What does turbulence have to do with global warming, you ask? Very simple. Global warming causes the climate to go increasingly haywire as more carbon dioxide is introduced into the atmosphere. You feel it on the ground, of course, but it also plays games up where airplanes hang out. Among other things, the jet stream speeds up, which churns up the air and creates a less-smooth path for planes to fly through, meaning they get thrown around more. It shouldn't cause a lot of crashes, but what it will do is make less-comfortable flights, damage the planes, injure more passengers who don't have their seatbelts on and crack their heads on the roof of the cabin, and force flights to get rerouted more often.
According to the Guardian, by 2050, flights between Europe and North America are projected to undergo turbulence twice as often as now, with the intensity of turbulence projected to rise by anywhere from 10-40%. And let's be clear: that's for turbulence in good weather. That doesn't take into account turbulence during storms, which as we've long since established are likely to get stronger and more common.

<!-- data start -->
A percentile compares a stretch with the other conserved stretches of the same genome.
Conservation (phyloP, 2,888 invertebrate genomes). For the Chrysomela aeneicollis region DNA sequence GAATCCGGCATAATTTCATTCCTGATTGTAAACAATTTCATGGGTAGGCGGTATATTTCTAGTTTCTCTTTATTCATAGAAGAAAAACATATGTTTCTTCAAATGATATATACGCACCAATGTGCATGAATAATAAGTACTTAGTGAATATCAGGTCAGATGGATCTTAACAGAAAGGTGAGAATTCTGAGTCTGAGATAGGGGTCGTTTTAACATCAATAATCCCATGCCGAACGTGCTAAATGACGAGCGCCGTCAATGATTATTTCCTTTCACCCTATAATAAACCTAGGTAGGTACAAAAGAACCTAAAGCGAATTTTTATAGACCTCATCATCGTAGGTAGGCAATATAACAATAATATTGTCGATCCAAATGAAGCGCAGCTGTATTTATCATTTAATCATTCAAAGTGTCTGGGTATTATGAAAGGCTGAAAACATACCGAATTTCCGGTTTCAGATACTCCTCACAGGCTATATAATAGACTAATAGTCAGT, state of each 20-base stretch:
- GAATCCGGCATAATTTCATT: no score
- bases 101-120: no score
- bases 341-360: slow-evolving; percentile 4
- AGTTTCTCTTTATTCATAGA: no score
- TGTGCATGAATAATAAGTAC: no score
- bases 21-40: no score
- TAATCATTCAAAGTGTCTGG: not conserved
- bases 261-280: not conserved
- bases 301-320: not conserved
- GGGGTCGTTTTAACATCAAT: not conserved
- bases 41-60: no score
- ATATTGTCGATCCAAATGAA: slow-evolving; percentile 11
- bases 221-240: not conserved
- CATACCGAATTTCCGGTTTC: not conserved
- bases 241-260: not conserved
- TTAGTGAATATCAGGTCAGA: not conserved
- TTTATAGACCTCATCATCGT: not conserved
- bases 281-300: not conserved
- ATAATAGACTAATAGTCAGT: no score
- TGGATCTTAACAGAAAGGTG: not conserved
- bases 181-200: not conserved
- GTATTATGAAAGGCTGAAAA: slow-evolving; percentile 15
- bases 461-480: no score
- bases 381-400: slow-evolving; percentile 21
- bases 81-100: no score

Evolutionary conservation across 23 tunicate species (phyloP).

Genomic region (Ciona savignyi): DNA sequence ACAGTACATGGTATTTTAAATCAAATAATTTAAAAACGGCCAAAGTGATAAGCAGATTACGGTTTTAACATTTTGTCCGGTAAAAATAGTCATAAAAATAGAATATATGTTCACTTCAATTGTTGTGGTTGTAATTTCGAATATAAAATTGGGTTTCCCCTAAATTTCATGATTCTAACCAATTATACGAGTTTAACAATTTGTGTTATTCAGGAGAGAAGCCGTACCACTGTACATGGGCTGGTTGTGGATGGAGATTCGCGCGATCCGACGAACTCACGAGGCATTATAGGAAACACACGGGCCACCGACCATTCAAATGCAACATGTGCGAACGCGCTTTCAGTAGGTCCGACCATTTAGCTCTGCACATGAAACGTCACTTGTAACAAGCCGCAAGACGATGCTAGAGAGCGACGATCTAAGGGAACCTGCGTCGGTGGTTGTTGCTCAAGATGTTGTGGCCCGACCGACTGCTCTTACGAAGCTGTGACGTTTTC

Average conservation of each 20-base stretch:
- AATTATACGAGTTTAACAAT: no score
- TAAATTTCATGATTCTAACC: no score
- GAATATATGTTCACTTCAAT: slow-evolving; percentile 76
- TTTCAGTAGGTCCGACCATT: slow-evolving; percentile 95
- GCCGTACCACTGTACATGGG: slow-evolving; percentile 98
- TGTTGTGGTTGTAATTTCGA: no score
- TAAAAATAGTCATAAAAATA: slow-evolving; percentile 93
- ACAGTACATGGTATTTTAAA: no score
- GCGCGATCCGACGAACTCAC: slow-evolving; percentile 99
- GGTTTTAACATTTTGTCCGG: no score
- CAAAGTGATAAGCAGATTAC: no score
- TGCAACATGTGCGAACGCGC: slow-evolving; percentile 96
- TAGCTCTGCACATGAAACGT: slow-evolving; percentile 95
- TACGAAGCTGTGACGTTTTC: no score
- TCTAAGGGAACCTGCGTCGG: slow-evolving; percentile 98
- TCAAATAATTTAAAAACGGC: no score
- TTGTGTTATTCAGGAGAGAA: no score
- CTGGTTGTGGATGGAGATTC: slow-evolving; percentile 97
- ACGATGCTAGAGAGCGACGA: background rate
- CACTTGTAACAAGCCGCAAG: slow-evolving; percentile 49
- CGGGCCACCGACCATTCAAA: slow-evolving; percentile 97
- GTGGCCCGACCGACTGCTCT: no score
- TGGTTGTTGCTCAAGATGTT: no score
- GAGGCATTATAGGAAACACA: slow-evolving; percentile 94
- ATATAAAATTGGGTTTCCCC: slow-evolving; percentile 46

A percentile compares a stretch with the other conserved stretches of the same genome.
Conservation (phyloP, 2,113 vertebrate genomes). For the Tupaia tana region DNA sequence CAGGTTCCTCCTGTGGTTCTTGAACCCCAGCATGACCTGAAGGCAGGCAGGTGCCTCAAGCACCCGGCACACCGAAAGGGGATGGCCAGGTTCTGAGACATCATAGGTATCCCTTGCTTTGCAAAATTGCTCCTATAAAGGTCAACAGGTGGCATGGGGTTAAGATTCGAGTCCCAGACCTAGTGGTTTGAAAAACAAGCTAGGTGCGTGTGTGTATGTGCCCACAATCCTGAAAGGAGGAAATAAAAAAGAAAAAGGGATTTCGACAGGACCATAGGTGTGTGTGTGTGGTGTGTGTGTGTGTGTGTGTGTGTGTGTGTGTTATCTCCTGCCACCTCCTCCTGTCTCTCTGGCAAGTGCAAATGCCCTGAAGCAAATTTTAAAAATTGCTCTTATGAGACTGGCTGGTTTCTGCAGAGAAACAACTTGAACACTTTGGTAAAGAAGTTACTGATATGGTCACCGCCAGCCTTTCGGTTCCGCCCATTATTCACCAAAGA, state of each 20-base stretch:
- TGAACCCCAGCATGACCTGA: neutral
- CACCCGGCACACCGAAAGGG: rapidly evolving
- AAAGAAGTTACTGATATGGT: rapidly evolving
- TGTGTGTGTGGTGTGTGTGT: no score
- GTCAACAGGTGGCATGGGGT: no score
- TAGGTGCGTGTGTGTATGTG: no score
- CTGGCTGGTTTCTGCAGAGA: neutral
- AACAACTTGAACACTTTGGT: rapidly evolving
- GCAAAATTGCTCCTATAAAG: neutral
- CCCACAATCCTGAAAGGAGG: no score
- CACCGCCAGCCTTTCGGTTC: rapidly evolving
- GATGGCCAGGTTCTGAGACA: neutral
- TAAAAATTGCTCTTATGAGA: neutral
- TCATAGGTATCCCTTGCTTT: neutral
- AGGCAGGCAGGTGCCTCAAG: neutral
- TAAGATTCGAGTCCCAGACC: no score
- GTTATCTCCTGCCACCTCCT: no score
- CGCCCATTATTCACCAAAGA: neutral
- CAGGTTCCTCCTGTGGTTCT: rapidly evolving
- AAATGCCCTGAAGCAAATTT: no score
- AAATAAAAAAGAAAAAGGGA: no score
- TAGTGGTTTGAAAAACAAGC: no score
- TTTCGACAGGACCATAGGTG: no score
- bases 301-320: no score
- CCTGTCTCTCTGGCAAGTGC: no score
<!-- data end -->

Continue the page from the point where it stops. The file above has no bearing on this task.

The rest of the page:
'So just avoid the turbulent bits and fly in the smoother part of the atmosphere', you say? If they knew how to do that, they'd be doing it already. Scientists haven't yet really figured out how to tell where turbulence is likely to happen. They're working on it, and the people at British Airways have a dim understanding, but nobody's really got it pegged yet. Besides, rerouting to smooth areas would make for longer flights, more delays, more spent fuel, and as a result of all that, higher ticket prices.
Speaking of prices, the source report, from Nature Climate Change, is here if you've got $32 on hand to read it.